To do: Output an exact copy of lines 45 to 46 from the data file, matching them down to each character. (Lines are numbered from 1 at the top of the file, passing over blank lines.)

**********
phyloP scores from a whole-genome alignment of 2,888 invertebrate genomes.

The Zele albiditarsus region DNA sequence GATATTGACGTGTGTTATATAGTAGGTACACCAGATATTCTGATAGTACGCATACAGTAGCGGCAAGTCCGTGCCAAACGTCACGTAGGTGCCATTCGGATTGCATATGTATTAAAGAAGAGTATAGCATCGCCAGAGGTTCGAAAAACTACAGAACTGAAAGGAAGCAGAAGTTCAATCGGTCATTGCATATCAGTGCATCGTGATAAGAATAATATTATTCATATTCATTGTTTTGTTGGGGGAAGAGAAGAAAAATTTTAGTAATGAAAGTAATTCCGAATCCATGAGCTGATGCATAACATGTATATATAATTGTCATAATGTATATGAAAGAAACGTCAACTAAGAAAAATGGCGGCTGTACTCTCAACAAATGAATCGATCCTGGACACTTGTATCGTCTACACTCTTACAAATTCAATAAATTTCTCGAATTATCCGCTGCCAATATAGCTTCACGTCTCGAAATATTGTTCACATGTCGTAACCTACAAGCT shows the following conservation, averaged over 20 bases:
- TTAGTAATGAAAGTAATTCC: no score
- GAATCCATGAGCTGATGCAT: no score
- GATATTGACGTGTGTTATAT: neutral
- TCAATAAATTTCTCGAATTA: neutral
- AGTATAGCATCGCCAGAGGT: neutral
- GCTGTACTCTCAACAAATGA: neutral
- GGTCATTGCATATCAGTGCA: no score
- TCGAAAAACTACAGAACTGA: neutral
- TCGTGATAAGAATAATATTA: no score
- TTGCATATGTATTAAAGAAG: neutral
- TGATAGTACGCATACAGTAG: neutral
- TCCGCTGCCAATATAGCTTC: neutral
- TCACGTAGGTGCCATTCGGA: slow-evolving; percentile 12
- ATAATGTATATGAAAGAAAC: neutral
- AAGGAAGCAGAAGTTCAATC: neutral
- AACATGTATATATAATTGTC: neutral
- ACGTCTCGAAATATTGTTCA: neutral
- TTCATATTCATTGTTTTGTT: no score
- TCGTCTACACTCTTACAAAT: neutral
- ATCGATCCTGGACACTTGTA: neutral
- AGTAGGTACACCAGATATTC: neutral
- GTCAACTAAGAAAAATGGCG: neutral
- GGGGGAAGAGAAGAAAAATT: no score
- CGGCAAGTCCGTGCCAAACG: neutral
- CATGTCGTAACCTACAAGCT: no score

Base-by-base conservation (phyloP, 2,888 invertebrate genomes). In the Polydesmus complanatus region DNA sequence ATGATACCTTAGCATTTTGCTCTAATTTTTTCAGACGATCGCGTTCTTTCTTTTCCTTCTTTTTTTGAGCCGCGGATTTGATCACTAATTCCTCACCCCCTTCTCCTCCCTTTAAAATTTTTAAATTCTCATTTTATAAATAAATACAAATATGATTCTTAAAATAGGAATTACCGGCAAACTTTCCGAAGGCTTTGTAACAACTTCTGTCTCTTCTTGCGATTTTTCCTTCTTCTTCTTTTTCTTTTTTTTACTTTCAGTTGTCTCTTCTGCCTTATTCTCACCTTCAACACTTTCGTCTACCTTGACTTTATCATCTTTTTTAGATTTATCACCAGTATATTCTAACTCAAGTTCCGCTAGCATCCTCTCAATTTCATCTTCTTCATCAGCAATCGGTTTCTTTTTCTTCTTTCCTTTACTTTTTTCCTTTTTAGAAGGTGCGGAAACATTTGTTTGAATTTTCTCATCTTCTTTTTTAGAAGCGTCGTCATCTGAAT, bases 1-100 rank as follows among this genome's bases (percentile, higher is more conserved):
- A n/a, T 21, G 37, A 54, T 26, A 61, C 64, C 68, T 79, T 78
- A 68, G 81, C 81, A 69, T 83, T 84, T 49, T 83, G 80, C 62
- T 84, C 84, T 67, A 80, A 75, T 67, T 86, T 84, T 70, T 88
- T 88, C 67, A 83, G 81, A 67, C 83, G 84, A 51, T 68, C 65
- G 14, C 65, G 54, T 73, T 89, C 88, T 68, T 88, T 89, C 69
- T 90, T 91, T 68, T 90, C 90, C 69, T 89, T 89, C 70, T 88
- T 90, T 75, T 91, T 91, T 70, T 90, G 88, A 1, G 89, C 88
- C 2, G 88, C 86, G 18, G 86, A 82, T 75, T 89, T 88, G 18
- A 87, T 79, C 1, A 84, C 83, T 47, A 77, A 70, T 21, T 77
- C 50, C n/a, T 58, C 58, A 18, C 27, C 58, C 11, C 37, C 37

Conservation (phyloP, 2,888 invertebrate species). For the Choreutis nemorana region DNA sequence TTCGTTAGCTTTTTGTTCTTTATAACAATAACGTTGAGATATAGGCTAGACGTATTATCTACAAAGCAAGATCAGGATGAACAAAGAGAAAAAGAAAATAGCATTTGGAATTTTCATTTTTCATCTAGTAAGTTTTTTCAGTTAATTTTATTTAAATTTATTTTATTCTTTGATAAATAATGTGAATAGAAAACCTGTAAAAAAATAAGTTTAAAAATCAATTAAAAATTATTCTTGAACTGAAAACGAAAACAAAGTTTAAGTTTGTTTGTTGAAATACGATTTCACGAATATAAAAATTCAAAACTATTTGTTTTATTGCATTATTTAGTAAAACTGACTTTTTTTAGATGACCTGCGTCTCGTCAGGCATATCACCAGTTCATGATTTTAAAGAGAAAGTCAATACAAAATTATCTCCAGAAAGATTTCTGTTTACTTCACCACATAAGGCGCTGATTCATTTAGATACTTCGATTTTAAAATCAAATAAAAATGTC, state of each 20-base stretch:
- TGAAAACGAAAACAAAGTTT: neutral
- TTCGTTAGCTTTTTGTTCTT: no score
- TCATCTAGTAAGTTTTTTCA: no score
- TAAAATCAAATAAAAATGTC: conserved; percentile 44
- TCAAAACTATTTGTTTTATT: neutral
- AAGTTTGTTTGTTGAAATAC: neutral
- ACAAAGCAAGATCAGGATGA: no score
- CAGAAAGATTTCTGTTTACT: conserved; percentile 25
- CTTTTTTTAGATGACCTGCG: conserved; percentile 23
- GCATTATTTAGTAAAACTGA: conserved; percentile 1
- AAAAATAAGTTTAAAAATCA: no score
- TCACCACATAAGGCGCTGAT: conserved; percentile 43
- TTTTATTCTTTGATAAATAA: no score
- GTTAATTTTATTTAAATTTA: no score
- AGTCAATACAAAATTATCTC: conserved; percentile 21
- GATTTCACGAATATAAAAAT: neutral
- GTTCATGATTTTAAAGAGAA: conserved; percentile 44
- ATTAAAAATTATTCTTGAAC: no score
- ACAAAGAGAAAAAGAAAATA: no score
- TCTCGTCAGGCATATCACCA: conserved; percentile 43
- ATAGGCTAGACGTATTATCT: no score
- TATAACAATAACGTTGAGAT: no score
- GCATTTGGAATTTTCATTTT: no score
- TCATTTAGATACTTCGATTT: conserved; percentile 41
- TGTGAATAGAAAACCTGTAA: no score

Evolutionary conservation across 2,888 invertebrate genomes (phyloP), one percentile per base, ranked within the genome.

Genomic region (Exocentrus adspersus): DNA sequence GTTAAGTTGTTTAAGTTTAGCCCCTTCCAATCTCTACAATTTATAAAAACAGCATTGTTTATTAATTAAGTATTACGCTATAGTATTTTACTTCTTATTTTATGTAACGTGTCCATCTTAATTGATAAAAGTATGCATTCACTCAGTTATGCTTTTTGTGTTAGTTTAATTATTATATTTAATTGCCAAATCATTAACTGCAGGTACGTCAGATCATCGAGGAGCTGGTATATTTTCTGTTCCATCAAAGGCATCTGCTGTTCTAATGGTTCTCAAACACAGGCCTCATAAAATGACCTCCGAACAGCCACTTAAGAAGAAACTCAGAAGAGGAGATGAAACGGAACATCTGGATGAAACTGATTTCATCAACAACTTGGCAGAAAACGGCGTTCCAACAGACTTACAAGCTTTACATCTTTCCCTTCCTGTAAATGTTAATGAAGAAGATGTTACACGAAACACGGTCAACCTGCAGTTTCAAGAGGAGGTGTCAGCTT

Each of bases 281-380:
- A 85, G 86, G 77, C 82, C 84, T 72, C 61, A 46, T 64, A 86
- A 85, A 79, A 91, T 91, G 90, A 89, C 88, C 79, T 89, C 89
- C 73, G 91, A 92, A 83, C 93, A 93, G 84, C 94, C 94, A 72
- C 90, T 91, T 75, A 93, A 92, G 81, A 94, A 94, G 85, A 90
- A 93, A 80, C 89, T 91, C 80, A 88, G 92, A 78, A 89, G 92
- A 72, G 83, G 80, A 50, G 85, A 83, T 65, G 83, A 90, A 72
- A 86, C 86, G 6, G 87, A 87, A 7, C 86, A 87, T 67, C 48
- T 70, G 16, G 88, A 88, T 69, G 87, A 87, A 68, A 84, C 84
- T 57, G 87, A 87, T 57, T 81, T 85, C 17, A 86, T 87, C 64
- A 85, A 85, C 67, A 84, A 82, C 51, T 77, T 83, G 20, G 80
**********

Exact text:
- AAGTTTGTTTGTTGAAATAC: neutral
- ACAAAGCAAGATCAGGATGA: no score